AUG. 27, 2019:  I was outside today talking to a neighbor, felt something on my foot. Looked down. Was a turtle, crawling over the toe of my shoe. Did he think it was a rock? Strange!

AUG. 28, 2019:  All my friends are downsizing. I listen to them whining about having to get rid of their “stuff.” After listening, I have decided to stay in my house and enjoy mine.

AUG. 29, 2019:  My cousin is going to a class reunion next week. She planned it after getting an urgent call from a classmate saying, “Must meet soon. Classmates dropping like flies.”

AUG. 30, 2019: Can’t believe summer is almost over. I just got my summer clothes out last week.

AUG. 31, 2019:  I enjoy funny bumper stickers. Saw one today that said, “If you’re happy and you know it, it’s your meds.” Maybe…

SHARON CANFIELD DORSEY is an award-winning poet and author of four children’s books, Herman the Hermit Crab and the Mystery of the Big, Black, Shiny Thing; Revolt of the Teacups;Buddy and Ballerina Save the Library; Buddy the Bookworm Rescues the Doomed Books; a memoir, Daughter of the Mountains; and two books of poetry, Tapestry and Captured Moments.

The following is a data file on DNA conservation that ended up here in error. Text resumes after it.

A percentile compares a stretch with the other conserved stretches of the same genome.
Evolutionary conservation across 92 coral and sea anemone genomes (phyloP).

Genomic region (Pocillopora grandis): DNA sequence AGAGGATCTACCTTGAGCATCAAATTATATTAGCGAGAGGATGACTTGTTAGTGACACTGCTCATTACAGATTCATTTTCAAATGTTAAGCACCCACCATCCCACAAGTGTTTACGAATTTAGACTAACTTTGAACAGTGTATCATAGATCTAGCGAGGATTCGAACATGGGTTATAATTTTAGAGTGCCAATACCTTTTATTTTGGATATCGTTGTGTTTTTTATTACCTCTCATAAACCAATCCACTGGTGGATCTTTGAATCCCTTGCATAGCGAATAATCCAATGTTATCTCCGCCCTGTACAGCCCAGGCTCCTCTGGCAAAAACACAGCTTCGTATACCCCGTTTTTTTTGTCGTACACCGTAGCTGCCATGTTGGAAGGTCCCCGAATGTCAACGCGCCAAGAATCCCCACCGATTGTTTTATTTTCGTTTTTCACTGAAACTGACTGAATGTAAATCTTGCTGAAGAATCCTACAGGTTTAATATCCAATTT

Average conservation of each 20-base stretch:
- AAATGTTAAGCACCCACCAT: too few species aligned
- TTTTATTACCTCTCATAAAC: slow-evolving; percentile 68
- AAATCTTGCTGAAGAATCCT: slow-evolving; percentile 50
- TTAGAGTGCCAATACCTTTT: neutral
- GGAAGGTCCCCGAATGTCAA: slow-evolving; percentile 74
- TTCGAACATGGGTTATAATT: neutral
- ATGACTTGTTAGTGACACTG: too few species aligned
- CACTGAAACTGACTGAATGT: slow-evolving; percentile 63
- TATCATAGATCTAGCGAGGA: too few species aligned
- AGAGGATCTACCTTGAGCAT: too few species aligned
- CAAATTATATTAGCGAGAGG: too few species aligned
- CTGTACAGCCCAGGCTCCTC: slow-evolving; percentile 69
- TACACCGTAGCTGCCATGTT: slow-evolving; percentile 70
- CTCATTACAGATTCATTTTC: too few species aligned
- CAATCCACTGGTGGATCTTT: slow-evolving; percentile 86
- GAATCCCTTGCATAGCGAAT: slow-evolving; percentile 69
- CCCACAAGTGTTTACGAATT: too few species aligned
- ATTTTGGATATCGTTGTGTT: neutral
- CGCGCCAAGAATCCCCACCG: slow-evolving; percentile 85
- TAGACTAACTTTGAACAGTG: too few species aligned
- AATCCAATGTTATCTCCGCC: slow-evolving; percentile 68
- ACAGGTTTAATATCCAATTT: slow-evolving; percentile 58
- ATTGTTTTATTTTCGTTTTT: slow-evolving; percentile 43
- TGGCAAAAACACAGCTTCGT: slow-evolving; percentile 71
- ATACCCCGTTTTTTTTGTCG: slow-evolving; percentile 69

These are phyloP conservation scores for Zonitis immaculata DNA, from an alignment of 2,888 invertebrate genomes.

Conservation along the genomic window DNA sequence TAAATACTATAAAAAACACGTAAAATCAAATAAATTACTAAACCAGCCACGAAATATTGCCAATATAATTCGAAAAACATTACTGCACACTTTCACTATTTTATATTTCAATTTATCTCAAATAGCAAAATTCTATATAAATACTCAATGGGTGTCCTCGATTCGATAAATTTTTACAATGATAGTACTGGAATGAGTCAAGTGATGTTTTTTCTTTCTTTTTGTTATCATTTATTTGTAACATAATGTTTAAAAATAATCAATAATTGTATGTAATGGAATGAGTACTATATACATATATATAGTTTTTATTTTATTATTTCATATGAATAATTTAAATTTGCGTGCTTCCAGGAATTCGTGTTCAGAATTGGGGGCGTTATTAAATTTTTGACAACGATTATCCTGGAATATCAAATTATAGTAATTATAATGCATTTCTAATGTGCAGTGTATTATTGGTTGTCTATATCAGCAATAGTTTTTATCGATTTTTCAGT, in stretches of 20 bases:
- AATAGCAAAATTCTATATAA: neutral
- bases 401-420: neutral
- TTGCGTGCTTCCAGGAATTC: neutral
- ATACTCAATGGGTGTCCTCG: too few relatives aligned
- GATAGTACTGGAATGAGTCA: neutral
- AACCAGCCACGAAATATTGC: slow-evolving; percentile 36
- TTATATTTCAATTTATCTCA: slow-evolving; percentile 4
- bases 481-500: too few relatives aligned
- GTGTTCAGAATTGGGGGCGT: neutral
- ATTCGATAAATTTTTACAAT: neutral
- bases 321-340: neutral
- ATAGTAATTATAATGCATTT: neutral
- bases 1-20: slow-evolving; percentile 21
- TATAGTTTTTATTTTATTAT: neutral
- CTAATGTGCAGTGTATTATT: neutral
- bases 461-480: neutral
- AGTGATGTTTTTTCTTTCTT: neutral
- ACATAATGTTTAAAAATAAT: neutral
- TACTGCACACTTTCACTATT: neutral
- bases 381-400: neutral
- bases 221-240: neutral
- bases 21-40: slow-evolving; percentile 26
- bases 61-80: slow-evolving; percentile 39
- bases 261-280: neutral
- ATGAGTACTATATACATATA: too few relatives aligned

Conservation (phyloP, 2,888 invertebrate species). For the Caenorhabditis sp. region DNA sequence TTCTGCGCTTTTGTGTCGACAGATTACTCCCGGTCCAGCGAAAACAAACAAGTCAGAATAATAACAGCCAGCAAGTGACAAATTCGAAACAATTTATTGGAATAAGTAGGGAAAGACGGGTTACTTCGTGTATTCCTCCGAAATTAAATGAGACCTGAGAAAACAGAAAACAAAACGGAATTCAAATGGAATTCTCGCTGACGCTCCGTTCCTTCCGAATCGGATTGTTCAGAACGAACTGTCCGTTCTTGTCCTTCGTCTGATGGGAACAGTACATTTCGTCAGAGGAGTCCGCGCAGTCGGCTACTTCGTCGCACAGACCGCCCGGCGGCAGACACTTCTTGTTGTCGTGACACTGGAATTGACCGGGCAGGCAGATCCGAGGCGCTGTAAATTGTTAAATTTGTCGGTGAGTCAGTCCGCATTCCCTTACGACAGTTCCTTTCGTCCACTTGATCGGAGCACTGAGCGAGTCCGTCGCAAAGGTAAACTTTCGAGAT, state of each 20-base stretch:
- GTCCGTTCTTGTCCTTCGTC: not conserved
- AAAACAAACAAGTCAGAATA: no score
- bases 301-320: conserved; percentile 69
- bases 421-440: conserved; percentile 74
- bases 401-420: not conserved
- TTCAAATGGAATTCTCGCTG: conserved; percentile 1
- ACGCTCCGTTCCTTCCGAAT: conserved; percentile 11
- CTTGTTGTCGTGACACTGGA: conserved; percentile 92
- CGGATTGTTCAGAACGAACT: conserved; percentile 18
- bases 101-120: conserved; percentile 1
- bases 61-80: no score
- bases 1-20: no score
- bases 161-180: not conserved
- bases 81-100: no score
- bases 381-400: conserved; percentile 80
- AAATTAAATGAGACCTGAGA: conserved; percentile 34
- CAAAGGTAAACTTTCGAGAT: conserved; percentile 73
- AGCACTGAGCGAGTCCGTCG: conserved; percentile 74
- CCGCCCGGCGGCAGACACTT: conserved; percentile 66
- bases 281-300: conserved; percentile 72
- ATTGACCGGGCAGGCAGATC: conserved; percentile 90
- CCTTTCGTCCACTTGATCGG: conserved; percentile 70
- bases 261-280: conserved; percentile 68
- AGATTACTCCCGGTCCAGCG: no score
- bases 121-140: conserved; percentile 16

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Sharon Canfield Dorsey – A Day At A Time… The Journey Continues…August 11 – August 20, 2019

AUG. 11, 2019: One of my dear friends is dying from the complications of ALS. I can’t help her but in her honor, maybe I can brighten someone else’s day. These are my goals.

AUG. 12, 2019:  Mend a quarrel. Search out a friend I haven’t talked to for a while.

AUG. 13, 2019:  Keep a promise made but nearly forgotten. Find the time, instead of complaining about being too busy.

AUG. 14, 2019:  Dismiss suspicion and replace it with trust. Give the other person the benefit of the doubt. Apologize if wrong.

AUG, 15, 2019:  Appreciate. Be kind. Be gentle. Do something to make a child smile.

AUG. 16, 2019:  Appreciate the beauty of the earth. Breathe the flower-laden air. Enjoy the sun soaking into weary shoulders.

AUG. 17, 2019:  Share treasure with someone less fortunate without expecting thanks.

AUG. 18, 2019:  Tell someone you love them.

AUG. 19, 2019:  My friend died today of ALS, a disease which robs the victim of voice, mobility, independence but not soul or heart. She fought till she couldn’t fight anymore.